Despite the world shelling out $250 billion on weight loss products and services annually, two fifths of humanity are overweight or obese.

That’s 3.2 billion of us who are not as healthy as we could be, and by 2035, this could increase to 4 billion humans, according to the World Obesity Federation.

It’s not as if it’s just a first world problem. Developing countries are all experiencing this alarming trend.

We’re getting fatter and so far, no amount of jogging, aerobics, jazzercize, Keto, Atkins, Paleo or ‘healthy’ carb diets have been able to hold back the planet’s growing waistlines.

It’s not some sort of worldwide willpower failure either.

In fact, the issue starts at a biological level.

Humanity’s genes evolved to help our body’s maintain extra fat over winter or during famines, and they’re still fulfilling their cellular instincts.

To resist losing weight.

This, combined with the supply of super convenient, delicious, processed food is at the root of our problem.

As weight-inducing meals started hitting shelves, technology made our lifestyles increasingly more sedentary.

Growing obesity brings with it a host of other problems too, like diabetes, heart disease, high blood pressure, stroke, gout and various cancers. 

While fat shaming is wrong, the stigma associated with being obese is one of the hardest to change and causes unhappiness on a tragic scale.

It’s against all these tensions that Semaglutide and other similar drugs are promising to make an amazing and effective difference.

How do they work?

The once-a-week injection acts as an appetite suppressant by behaving like a hormone called Glucagon, like peptide-1 (GLP-1). 

GLP-1 is the hormone that’s released after eating to make you feel full and satisfied, Semaglutide mimics this, helping you feel full, so you don’t overeat.

The suppressant also turns off our biological, instinctive urge to eat, something that even the most determined dieters find difficult to resist.

The effect was first noticed in diabetes patients who take Ozempic.

“Ozempic which contains Semaglutide is used to treat diabetes and has been very effective for weight loss,” explains New York-based surgeon, Dr Jennifer Levine. 

“It works by causing the pancreas to secrete more insulin and decreases the amount of glucagon produced by the liver, which suppresses appetite and slows down gastric motility, so you feel full for longer.” 

International banking giant UBS claims it could become the biggest drug ever. 

Jefferies, a US investment bank, says that by 2031 the market for these drugs could exceed US$150 billion, a figure on par with all cancer drugs combined.

Here in New Zealand, we’re not immune from feeling our clothes tighten.

In 2021, around 34.3 percent of New Zealanders were obese, our highest statistic ever.

A recent report estimates the annual cost of humanity's bigger belly will hit $4 trillion in 2035.

That’s nearly 3% of global GDP in terms of both healthcare spending and of productivity lost to illness and premature deaths, the equivalent of another COVID-19 pandemic.

Every year.

So, it just seems common sense that any treatment that can reverse these numbers and improve the health of billions should be seriously considered.

Both the FDA in the United States and the NHS in the United Kingdom have already approved this new obesity therapy, although in the UK currently only for targeted populations.

As nations look at their growing healthcare costs, the long-term cost-benefits of obesity reducing drugs are likely to be given serious consideration.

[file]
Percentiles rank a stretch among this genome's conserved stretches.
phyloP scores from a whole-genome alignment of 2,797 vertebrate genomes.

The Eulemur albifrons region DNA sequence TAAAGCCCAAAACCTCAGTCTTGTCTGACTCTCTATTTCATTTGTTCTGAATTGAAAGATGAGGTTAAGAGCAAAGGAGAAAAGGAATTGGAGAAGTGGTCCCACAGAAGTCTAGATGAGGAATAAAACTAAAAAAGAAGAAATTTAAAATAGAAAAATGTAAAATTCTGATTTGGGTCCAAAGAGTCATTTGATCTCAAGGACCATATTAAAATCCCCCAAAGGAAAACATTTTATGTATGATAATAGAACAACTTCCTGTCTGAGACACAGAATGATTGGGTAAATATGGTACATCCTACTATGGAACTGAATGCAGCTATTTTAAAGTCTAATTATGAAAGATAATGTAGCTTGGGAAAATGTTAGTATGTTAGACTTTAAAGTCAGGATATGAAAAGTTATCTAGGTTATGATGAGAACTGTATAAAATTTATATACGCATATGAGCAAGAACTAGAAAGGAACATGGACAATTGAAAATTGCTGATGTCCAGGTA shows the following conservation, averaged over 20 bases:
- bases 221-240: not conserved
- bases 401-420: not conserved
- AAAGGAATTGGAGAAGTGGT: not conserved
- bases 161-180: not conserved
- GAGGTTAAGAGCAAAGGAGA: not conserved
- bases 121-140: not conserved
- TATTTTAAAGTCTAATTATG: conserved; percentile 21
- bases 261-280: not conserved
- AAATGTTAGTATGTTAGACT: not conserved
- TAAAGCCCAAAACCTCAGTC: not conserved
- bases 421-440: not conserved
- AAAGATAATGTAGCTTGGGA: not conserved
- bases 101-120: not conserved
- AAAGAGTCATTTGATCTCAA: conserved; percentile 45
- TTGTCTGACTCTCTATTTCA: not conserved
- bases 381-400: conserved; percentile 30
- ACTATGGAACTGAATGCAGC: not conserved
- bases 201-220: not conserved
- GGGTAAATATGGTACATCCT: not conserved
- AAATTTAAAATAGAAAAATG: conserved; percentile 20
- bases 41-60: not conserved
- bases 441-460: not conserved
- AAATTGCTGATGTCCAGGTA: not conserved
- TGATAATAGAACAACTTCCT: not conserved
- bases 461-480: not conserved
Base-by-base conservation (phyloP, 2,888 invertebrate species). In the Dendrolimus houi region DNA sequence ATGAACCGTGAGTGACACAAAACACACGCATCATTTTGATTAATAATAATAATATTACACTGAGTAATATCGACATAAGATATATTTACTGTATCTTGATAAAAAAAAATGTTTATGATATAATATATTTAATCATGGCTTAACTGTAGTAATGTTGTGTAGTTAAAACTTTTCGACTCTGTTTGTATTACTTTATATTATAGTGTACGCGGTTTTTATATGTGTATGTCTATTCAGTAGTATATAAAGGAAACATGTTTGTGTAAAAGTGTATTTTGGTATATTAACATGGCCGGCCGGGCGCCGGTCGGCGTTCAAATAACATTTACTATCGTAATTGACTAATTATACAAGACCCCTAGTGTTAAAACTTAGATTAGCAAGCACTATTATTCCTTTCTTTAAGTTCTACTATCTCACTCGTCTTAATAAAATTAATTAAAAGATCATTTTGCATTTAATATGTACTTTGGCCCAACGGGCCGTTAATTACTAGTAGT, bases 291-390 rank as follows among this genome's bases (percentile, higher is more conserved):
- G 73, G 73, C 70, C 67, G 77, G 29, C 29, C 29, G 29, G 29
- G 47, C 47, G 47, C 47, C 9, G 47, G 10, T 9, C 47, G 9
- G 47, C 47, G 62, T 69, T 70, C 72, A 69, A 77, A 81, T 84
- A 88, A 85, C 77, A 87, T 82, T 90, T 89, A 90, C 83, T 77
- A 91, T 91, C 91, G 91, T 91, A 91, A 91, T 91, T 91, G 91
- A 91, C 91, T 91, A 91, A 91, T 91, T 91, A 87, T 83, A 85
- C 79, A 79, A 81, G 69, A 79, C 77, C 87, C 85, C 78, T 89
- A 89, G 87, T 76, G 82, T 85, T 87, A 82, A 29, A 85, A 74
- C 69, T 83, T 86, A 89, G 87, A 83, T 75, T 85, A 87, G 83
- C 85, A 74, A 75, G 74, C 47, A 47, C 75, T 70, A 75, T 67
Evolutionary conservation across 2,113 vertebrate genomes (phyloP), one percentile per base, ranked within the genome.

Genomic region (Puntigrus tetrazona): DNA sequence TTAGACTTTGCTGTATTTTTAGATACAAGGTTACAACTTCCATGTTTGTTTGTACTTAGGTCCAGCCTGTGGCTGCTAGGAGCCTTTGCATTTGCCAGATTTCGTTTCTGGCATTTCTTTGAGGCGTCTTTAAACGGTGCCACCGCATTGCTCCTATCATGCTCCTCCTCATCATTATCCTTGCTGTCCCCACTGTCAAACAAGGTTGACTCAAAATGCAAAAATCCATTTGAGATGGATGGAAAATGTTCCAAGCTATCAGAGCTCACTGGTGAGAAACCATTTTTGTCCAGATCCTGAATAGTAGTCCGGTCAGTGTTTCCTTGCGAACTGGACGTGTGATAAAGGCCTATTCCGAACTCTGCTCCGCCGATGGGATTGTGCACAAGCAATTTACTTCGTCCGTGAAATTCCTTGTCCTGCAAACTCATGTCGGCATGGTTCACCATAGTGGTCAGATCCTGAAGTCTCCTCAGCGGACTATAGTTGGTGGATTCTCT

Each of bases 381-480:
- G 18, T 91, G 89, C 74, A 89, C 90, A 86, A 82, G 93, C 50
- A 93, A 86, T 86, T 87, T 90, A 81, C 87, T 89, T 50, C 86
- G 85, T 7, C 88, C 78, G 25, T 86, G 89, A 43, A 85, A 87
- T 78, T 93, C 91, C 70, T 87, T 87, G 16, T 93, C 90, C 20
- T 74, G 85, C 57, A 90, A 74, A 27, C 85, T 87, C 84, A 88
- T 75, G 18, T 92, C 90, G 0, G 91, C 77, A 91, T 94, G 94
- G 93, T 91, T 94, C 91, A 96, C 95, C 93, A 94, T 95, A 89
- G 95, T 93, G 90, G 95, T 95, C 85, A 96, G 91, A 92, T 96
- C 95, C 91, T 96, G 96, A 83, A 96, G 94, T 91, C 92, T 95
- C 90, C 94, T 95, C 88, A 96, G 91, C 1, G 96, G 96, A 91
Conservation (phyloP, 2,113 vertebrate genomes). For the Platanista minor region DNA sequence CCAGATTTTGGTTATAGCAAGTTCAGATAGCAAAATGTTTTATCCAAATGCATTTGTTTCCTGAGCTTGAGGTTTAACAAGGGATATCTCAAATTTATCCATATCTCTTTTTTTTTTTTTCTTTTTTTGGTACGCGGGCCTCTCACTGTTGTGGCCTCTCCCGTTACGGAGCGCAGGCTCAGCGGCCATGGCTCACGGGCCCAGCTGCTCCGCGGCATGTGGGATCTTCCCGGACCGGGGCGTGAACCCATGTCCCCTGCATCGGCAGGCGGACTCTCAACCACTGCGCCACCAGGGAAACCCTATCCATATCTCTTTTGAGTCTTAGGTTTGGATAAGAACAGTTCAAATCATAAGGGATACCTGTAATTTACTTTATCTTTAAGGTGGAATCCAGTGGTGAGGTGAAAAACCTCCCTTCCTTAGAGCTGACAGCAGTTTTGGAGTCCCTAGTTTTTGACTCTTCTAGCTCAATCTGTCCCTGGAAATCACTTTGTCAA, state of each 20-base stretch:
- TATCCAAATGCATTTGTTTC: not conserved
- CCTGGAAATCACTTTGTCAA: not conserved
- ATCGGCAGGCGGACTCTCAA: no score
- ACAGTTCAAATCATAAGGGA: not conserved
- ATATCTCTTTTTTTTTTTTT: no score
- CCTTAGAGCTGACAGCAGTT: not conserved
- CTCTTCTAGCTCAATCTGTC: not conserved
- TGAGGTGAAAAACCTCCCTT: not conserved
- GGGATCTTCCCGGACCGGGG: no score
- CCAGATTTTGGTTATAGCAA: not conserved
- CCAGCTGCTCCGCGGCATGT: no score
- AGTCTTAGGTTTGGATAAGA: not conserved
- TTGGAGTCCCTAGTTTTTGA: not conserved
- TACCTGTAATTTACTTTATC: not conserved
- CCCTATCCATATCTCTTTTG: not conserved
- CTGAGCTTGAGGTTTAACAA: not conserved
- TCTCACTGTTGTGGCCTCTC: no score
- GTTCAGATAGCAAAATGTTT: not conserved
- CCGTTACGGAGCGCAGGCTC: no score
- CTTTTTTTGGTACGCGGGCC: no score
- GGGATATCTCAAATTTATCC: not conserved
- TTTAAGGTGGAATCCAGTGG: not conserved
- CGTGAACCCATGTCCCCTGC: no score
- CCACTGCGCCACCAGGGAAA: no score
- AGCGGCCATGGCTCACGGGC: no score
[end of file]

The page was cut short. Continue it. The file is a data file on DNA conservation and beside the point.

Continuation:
Money saved from a reduction in obesity’s effects could be used to support other healthcare needs.

Like more and better paid nurses, more ambulances, more hospital beds and funding of new lifesaving cancer drugs. 

However, with any new drug, comes risk.

Like most medication, Semaglutide can have side effects; these include nausea, stomach pain, vomiting and diarrhea. 

Semaglutide too, also appears to increase the risk of a rare type of pancreatitis and there are unanswered questions over what effect it may have during or just before pregnancy.

So, who will it be available to, when and how much will it cost?

Unfunded, it’s not cheap. And once prescribed, it needs to be used for life, in the same way blood pressure medication needs to be used continually.

In Britain where the NHS has just approved its use, it’s priced at around NZ$150 per four injections when prescribed through Boot’s online doctor services. In the USA, monthly costs of $1,400 are touted.

There are reports that Elon Musk swears by it.

Cost, of course, is not a problem for him, Hollywood stars or the growing list of influencers singing its praises on TikTok.

For my money, it marks a significant development. It positions obesity as a health condition rather than the result of lack of self-control. A condition that can be treated by a new therapy which provides both individual and population benefits. 

If obesity rates continue to rise, millions upon millions of people worldwide are likely to suffer debilitating and life-shortening health issues.

It therefore seems practical to propose that, should these types of drugs be proven safe and effective, they should be available to more than celebrities and billionaires, so ordinary people can benefit.

Because in many relatively high-income countries like New Zealand, obesity rates are higher for people with low incomes. They are also higher for our Pasifika and Māori communities.

It will therefore be interesting to see how the debate develops in New Zealand, where Pharmac is tasked with investing the nation’s pharmaceutical budget wisely to enhance wellbeing and deliver equitable health outcomes. 

As usual I’d love to hear your thoughts or observations on this important issue, please share and comment on the post below or drop me an email at

Nga mihi,